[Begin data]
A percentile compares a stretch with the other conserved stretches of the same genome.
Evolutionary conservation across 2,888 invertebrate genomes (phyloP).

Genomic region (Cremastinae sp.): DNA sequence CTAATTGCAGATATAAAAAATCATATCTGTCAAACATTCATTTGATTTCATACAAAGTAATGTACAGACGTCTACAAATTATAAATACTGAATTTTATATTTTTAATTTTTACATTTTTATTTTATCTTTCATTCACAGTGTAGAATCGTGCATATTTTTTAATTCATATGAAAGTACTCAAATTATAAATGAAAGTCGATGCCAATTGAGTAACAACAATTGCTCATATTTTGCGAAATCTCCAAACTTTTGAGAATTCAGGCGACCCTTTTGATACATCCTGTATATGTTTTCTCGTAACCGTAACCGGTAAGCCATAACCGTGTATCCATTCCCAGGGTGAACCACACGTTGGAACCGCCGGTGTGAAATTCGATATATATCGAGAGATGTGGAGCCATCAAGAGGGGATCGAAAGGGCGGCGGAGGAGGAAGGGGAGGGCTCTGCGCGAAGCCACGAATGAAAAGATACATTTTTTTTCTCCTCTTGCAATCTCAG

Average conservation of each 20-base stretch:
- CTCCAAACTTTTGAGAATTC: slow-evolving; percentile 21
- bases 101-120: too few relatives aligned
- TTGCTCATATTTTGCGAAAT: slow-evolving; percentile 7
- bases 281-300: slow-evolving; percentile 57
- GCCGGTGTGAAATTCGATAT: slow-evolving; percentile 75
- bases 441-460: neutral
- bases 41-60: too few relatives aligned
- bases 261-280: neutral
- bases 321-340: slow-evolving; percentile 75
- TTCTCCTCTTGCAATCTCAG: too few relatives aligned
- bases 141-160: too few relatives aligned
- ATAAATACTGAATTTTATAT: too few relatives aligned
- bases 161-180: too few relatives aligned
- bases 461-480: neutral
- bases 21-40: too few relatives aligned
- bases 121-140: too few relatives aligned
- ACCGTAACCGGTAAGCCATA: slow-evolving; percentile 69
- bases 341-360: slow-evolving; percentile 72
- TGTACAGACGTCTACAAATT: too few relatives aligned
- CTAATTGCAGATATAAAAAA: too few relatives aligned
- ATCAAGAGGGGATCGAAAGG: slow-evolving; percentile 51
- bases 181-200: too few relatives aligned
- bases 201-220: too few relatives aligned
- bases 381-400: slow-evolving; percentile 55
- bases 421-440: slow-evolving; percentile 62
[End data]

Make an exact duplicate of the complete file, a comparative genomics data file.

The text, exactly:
A percentile compares a stretch with the other conserved stretches of the same genome.
Evolutionary conservation across 2,888 invertebrate genomes (phyloP).

Genomic region (Cremastinae sp.): DNA sequence CTAATTGCAGATATAAAAAATCATATCTGTCAAACATTCATTTGATTTCATACAAAGTAATGTACAGACGTCTACAAATTATAAATACTGAATTTTATATTTTTAATTTTTACATTTTTATTTTATCTTTCATTCACAGTGTAGAATCGTGCATATTTTTTAATTCATATGAAAGTACTCAAATTATAAATGAAAGTCGATGCCAATTGAGTAACAACAATTGCTCATATTTTGCGAAATCTCCAAACTTTTGAGAATTCAGGCGACCCTTTTGATACATCCTGTATATGTTTTCTCGTAACCGTAACCGGTAAGCCATAACCGTGTATCCATTCCCAGGGTGAACCACACGTTGGAACCGCCGGTGTGAAATTCGATATATATCGAGAGATGTGGAGCCATCAAGAGGGGATCGAAAGGGCGGCGGAGGAGGAAGGGGAGGGCTCTGCGCGAAGCCACGAATGAAAAGATACATTTTTTTTCTCCTCTTGCAATCTCAG

Average conservation of each 20-base stretch:
- CTCCAAACTTTTGAGAATTC: slow-evolving; percentile 21
- bases 101-120: too few relatives aligned
- TTGCTCATATTTTGCGAAAT: slow-evolving; percentile 7
- bases 281-300: slow-evolving; percentile 57
- GCCGGTGTGAAATTCGATAT: slow-evolving; percentile 75
- bases 441-460: neutral
- bases 41-60: too few relatives aligned
- bases 261-280: neutral
- bases 321-340: slow-evolving; percentile 75
- TTCTCCTCTTGCAATCTCAG: too few relatives aligned
- bases 141-160: too few relatives aligned
- ATAAATACTGAATTTTATAT: too few relatives aligned
- bases 161-180: too few relatives aligned
- bases 461-480: neutral
- bases 21-40: too few relatives aligned
- bases 121-140: too few relatives aligned
- ACCGTAACCGGTAAGCCATA: slow-evolving; percentile 69
- bases 341-360: slow-evolving; percentile 72
- TGTACAGACGTCTACAAATT: too few relatives aligned
- CTAATTGCAGATATAAAAAA: too few relatives aligned
- ATCAAGAGGGGATCGAAAGG: slow-evolving; percentile 51
- bases 181-200: too few relatives aligned
- bases 201-220: too few relatives aligned
- bases 381-400: slow-evolving; percentile 55
- bases 421-440: slow-evolving; percentile 62